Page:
Revealed! How Thieves Bypass Modern Vehicle Security And How To Prevent Them

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Technology is rapidly changing to prevent vehicle break-ins, but what techniques are thieves evolving in response? And what can car owners do to guard against these high-tech crimes?

 

Life is not like grand theft auto. Criminals cannot simply walk up to a car and drive it off. Equally the days of smashing a window and hot wiring cars are well and truly over. According to crime figures, the amount of cars stolen reached a 50-year all time low in 2015, with 69,547 vehicles being taken in an unauthorised manner. However, thieves know that they only have to find vulnerability in any type of vehicle and they can exploit this endlessly to steal as many of this make and model as possible. And they are getting better all the time at bypassing countermeasures like alarms and immobilisers.

 

What are these new techniques, how do they work, and more importantly what steps can vehicle owners take to thwart the thieves in their tracks, stopping them from driving off with a stolen car?

 

Cloning key fobs

 

What happens when you lose your car keys with the transponder system on them? You call a locksmith and they now make a new key for your vehicle. While technology isn’t available to everyone, you can find information about how to make cloned keys readily on the internet. Thieves, therefore, often target locksmiths to gain access to the systems to duplicate car access tools.

 

Additionally, thieves are using booster signals that could use a signal from your key to fool your car into thinking that the engine has been turned on and authorisation granted for the front doors.

 

How to prevent this hack

 

Unfortunately there are very few counter-measures that can prevent a determined thief from using this hack. Experts say that placing your key fob in the freezer may help to a certain extent, but the only sure-fire way to stop criminals from using boosters is to place them in a faraday cage. This fine wire cage dissipates all electrical signals and stops boosters from working.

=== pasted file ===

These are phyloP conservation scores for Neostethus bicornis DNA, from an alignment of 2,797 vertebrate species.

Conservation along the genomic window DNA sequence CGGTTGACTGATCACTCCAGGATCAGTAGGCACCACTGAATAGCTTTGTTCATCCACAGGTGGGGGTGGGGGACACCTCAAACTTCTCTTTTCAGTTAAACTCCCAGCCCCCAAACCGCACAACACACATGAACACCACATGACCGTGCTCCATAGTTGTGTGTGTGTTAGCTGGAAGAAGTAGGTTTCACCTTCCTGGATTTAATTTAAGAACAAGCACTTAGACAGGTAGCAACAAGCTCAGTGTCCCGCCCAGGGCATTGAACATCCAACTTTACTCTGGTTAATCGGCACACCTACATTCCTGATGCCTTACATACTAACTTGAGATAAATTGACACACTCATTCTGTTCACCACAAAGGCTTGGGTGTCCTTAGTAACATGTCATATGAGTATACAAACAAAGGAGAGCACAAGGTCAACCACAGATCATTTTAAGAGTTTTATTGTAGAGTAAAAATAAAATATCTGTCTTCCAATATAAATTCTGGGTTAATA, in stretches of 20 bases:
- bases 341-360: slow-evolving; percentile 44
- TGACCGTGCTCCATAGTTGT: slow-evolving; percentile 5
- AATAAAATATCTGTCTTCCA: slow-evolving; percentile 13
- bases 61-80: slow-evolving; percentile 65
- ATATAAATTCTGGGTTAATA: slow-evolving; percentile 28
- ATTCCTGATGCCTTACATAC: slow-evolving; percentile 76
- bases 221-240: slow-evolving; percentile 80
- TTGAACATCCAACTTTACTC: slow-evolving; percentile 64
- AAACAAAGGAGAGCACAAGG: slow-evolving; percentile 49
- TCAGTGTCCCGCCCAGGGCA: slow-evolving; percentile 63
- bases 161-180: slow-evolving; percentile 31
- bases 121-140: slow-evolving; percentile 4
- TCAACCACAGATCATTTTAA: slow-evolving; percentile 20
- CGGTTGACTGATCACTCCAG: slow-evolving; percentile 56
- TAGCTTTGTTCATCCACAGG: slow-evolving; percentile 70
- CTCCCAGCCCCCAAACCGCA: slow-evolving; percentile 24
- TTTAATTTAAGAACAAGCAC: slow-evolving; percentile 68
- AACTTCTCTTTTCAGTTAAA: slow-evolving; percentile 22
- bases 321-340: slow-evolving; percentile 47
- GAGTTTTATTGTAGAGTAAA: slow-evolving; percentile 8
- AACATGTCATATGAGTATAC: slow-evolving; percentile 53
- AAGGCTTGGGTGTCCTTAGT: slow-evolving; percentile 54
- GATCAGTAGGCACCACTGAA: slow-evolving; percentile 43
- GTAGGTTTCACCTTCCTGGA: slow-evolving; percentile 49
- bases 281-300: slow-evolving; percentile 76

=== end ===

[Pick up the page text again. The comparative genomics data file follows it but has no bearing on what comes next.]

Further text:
Jamming

 

Although it sounds like something out of a science fiction film, criminals could actually block the signal travelling from your wireless key fob to your car. This means that when you think you’ve managed to lock your car, and it’s sitting safely on your driveway or in a car park, it could actually be wide open for anyone to jump in and steal.

 

This type of crime is on the rise, with jamming devices now available on the open market for as little as £35, making this an incredibly accessible form of car crime. There have already been crime reports of thieves being reprimanded with these devices in large city centres including Manchester.

 

How to prevent this hack…

 

The motoring industry is advising people to double check their locks before leaving their vehicles, particularly when parked in large public car parks. It may seem like a simple step, but don’t take it for granted that your key fob has worked, even if you hear the familiar noises you associate with the vehicle locking. This one is a good old fashioned case of vigilance beating the potential thieves.

 

Scanners

 

Another way of duplicating a car’s entry system is with a scanner box that allows you to capture code and send it through to the locking system, as if it was sent by the key fob unit. Some of the more advanced systems could even be used to start an engine, although this practice has yet to be uncovered by the police. Fortunately, although such devices are in existence, few people have been caught using them.

 

That’s not to say that scanning devices won’t be on the rise in years to come. As with all technologies, it is possible that scanners will become smaller and easier to use, making it difficult for the authorities to notice potential thieves in car parks and streets. As this is such a new system, it is hard to predict how much of a problem it might become.